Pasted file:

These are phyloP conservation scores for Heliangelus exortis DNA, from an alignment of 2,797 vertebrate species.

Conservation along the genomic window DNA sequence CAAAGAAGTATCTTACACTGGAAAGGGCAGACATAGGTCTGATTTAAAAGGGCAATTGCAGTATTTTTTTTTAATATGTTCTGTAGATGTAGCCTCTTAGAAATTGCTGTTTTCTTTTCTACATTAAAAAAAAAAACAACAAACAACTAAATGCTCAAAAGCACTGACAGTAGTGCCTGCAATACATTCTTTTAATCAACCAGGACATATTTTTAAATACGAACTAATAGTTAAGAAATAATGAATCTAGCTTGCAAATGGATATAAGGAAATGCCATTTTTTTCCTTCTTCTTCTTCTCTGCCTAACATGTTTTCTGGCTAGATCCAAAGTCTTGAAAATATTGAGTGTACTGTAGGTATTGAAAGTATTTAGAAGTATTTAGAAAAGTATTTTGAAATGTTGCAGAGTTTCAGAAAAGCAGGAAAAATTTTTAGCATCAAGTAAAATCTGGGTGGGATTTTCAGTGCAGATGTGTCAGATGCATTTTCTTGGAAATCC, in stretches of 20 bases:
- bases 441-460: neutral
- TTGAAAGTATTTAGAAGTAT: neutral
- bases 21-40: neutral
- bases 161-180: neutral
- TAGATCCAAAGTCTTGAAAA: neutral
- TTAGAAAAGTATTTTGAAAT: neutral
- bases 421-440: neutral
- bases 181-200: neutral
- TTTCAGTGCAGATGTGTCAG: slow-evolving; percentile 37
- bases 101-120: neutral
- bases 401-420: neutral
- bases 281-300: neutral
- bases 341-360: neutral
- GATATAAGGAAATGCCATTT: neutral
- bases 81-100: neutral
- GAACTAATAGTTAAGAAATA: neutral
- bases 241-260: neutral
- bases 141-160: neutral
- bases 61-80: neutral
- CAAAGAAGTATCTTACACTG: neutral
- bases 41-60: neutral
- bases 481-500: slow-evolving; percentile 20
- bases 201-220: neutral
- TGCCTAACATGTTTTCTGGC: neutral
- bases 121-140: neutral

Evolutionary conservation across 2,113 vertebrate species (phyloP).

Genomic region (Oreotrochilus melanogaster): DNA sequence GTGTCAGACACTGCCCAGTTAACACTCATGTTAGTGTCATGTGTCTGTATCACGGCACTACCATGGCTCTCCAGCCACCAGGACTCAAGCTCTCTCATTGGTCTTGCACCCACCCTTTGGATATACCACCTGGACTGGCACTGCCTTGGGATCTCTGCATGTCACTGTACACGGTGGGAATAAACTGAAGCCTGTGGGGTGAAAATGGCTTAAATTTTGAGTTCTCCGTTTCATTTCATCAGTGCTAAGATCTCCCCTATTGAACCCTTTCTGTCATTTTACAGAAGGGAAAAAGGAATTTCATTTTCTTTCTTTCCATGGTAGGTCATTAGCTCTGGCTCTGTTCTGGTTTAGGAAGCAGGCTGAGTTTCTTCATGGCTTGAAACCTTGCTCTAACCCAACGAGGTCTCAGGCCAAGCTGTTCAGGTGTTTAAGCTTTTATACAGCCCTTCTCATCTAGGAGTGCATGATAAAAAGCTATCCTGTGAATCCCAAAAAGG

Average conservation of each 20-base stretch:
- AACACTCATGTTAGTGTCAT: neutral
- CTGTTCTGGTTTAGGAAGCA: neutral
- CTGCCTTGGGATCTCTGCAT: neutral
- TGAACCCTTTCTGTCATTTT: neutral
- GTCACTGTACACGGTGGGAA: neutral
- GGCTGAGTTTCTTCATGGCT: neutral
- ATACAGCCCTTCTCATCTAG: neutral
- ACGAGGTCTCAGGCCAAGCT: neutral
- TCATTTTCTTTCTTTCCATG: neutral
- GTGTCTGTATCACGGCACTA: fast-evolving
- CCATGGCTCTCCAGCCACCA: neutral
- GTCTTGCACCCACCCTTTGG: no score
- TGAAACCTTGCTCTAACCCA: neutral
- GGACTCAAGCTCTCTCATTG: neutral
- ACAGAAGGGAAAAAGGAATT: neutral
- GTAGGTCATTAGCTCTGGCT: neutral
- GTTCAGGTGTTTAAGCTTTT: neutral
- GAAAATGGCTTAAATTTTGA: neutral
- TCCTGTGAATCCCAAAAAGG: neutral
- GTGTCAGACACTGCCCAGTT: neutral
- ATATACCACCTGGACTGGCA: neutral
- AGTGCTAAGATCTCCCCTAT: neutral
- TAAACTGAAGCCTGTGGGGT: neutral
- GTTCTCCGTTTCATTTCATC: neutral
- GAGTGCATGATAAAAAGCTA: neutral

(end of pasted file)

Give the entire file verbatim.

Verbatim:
These are phyloP conservation scores for Heliangelus exortis DNA, from an alignment of 2,797 vertebrate species.

Conservation along the genomic window DNA sequence CAAAGAAGTATCTTACACTGGAAAGGGCAGACATAGGTCTGATTTAAAAGGGCAATTGCAGTATTTTTTTTTAATATGTTCTGTAGATGTAGCCTCTTAGAAATTGCTGTTTTCTTTTCTACATTAAAAAAAAAAACAACAAACAACTAAATGCTCAAAAGCACTGACAGTAGTGCCTGCAATACATTCTTTTAATCAACCAGGACATATTTTTAAATACGAACTAATAGTTAAGAAATAATGAATCTAGCTTGCAAATGGATATAAGGAAATGCCATTTTTTTCCTTCTTCTTCTTCTCTGCCTAACATGTTTTCTGGCTAGATCCAAAGTCTTGAAAATATTGAGTGTACTGTAGGTATTGAAAGTATTTAGAAGTATTTAGAAAAGTATTTTGAAATGTTGCAGAGTTTCAGAAAAGCAGGAAAAATTTTTAGCATCAAGTAAAATCTGGGTGGGATTTTCAGTGCAGATGTGTCAGATGCATTTTCTTGGAAATCC, in stretches of 20 bases:
- bases 441-460: neutral
- TTGAAAGTATTTAGAAGTAT: neutral
- bases 21-40: neutral
- bases 161-180: neutral
- TAGATCCAAAGTCTTGAAAA: neutral
- TTAGAAAAGTATTTTGAAAT: neutral
- bases 421-440: neutral
- bases 181-200: neutral
- TTTCAGTGCAGATGTGTCAG: slow-evolving; percentile 37
- bases 101-120: neutral
- bases 401-420: neutral
- bases 281-300: neutral
- bases 341-360: neutral
- GATATAAGGAAATGCCATTT: neutral
- bases 81-100: neutral
- GAACTAATAGTTAAGAAATA: neutral
- bases 241-260: neutral
- bases 141-160: neutral
- bases 61-80: neutral
- CAAAGAAGTATCTTACACTG: neutral
- bases 41-60: neutral
- bases 481-500: slow-evolving; percentile 20
- bases 201-220: neutral
- TGCCTAACATGTTTTCTGGC: neutral
- bases 121-140: neutral

Evolutionary conservation across 2,113 vertebrate species (phyloP).

Genomic region (Oreotrochilus melanogaster): DNA sequence GTGTCAGACACTGCCCAGTTAACACTCATGTTAGTGTCATGTGTCTGTATCACGGCACTACCATGGCTCTCCAGCCACCAGGACTCAAGCTCTCTCATTGGTCTTGCACCCACCCTTTGGATATACCACCTGGACTGGCACTGCCTTGGGATCTCTGCATGTCACTGTACACGGTGGGAATAAACTGAAGCCTGTGGGGTGAAAATGGCTTAAATTTTGAGTTCTCCGTTTCATTTCATCAGTGCTAAGATCTCCCCTATTGAACCCTTTCTGTCATTTTACAGAAGGGAAAAAGGAATTTCATTTTCTTTCTTTCCATGGTAGGTCATTAGCTCTGGCTCTGTTCTGGTTTAGGAAGCAGGCTGAGTTTCTTCATGGCTTGAAACCTTGCTCTAACCCAACGAGGTCTCAGGCCAAGCTGTTCAGGTGTTTAAGCTTTTATACAGCCCTTCTCATCTAGGAGTGCATGATAAAAAGCTATCCTGTGAATCCCAAAAAGG

Average conservation of each 20-base stretch:
- AACACTCATGTTAGTGTCAT: neutral
- CTGTTCTGGTTTAGGAAGCA: neutral
- CTGCCTTGGGATCTCTGCAT: neutral
- TGAACCCTTTCTGTCATTTT: neutral
- GTCACTGTACACGGTGGGAA: neutral
- GGCTGAGTTTCTTCATGGCT: neutral
- ATACAGCCCTTCTCATCTAG: neutral
- ACGAGGTCTCAGGCCAAGCT: neutral
- TCATTTTCTTTCTTTCCATG: neutral
- GTGTCTGTATCACGGCACTA: fast-evolving
- CCATGGCTCTCCAGCCACCA: neutral
- GTCTTGCACCCACCCTTTGG: no score
- TGAAACCTTGCTCTAACCCA: neutral
- GGACTCAAGCTCTCTCATTG: neutral
- ACAGAAGGGAAAAAGGAATT: neutral
- GTAGGTCATTAGCTCTGGCT: neutral
- GTTCAGGTGTTTAAGCTTTT: neutral
- GAAAATGGCTTAAATTTTGA: neutral
- TCCTGTGAATCCCAAAAAGG: neutral
- GTGTCAGACACTGCCCAGTT: neutral
- ATATACCACCTGGACTGGCA: neutral
- AGTGCTAAGATCTCCCCTAT: neutral
- TAAACTGAAGCCTGTGGGGT: neutral
- GTTCTCCGTTTCATTTCATC: neutral
- GAGTGCATGATAAAAAGCTA: neutral